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Arts Council England rethinks its funding process

21 July 2016

With so much news to keep track of this month, including (for those with an eye on the UK art world) the appointment of both a new culture secretary and minister for culture, you may have missed Arts Council England’s announcement of some significant changes to its funding and investment processes. The changes will come into effect in 2018, and have been confirmed by ACE in response to a ComRes survey and consultation. Many details are yet to be clarified, but the essential emphasis is on integration, simplification, and strategic funding, all of which ACE hopes will create a more robust and flexible system in the face of deep cuts to local authority funding and the uncertainty generated by the UK’s vote to leave the EU. Here are the headlines:

Integration of funding streams

The ACE will call an end to ring-fenced funding in order to encourage collaborative bids between libraries, museums, and other arts organisations. This means scrapping the Major Partner Museums scheme in the National Portfolio, and the ring-fenced Libraries fund in Grants for the Arts. These changes are intended to give cultural institutions more flexibility about where they can apply for funding.

ACE funding for libraries is limited to arts and culture activities, while funding for core services falls to local councils, who have a statutory duty to run them that they do not have for museums. So it will be interesting to see if opening up the entire Grants for the Arts scheme to libraries will indeed stimulate collaboration – or whether increased competition for funding will have the unintended effect of generating a further pressure on local authority museums.

Structural changes to the National Portfolio

In a move designed to relieve the administrative burden on small organisations, future funding applications will be separated out into three distinct bands. Band 1, for relatively small grants of between £40k–£250k, will place fewer ‘expectations’ and administrative responsibilities on the recipients than is currently the case. Band 2 grants (£250k–£1m) will entail administrative work on a par to the current process. The largest grants of over £1m, in Band 3, will be awarded in the expectation that the recipients display ‘active leadership’ in the culture sector, provide greater clarity about their intended and realised activities, and produce more detailed reports throughout the process. On Twitter, Alistair Brown of the Museums Association described the new structure as ‘great news’ for museums, more of which will be in a position to apply within a structure and budget that suits them.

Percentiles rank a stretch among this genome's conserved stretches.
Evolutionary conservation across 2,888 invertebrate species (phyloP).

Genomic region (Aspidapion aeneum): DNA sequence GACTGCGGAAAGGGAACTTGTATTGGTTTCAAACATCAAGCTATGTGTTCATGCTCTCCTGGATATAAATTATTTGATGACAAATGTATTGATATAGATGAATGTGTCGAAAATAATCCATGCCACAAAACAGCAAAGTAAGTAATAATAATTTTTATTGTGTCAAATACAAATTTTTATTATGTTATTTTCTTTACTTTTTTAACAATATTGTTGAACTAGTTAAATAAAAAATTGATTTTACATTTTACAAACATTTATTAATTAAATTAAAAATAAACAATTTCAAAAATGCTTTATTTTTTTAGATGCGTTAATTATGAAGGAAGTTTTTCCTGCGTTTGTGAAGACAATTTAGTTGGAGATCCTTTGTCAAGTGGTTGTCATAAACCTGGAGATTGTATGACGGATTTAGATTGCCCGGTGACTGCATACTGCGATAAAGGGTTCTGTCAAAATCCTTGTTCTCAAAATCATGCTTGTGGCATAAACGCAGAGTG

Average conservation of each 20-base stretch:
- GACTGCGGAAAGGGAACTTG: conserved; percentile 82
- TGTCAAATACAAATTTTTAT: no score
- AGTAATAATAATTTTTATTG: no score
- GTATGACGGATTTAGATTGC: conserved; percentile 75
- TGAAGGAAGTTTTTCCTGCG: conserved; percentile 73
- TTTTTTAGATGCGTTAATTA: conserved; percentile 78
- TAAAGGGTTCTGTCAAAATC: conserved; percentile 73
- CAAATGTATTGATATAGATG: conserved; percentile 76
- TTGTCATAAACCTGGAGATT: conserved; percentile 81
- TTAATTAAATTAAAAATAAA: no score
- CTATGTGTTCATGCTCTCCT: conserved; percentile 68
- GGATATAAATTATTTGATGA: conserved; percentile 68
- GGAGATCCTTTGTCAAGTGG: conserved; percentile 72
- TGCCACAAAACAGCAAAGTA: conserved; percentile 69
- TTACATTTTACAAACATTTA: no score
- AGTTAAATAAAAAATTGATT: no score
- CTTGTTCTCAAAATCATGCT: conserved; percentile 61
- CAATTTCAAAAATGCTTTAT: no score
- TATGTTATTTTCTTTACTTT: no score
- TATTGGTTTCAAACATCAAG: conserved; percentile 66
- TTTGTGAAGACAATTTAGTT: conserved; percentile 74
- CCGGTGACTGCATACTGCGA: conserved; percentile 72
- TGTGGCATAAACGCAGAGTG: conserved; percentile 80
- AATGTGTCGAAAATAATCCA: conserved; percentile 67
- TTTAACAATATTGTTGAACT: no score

National Portfolio funding agreements have been lengthened from three to four years, and ‘sector support organisations’ – that don’t actively create art and culture themselves, but enable others to do so – will now be able to apply independently to the programme.

Expanded remit for Grants for the Arts

Grants for the Arts has been rebranded as ‘Grants for the Arts and Culture’ to allow funding applications for a wider range of cultural activities than is currently the case. The eligibility of creative media, digital projects and other strands of cultural activity are yet to be finalised, but the net could be cast wider than before. Matt Hancock’s recent appointment as minister of state for culture and the digital economy (a title change from outgoing minister Ed Vaizey’s ‘culture, communications and creative industries’) seems to signal a shift of emphasis towards digital and technological innovation within the sector.

Strategic funding

ACE has placed renewed emphasis on ‘place-based’ funding, and announced the development of a new (but as yet unspecified) scheme to complement the existing ones in this area, Creative People and Places; Creative Local Growth; and Ambition for Excellence. ACE’s renewed commitment to correcting the London funding bias, and its acknowledgement of the need to ‘reach communities where there has been little cultural provision’, seems doubly important in the wake of the EU referendum. But the lack of detail as to how these objectives will be achieved surely reflects the current uncertainty about where funding will come from when EU subsidies (from programmes such as the European Regional Development Fund and Creative Europe) dry up.

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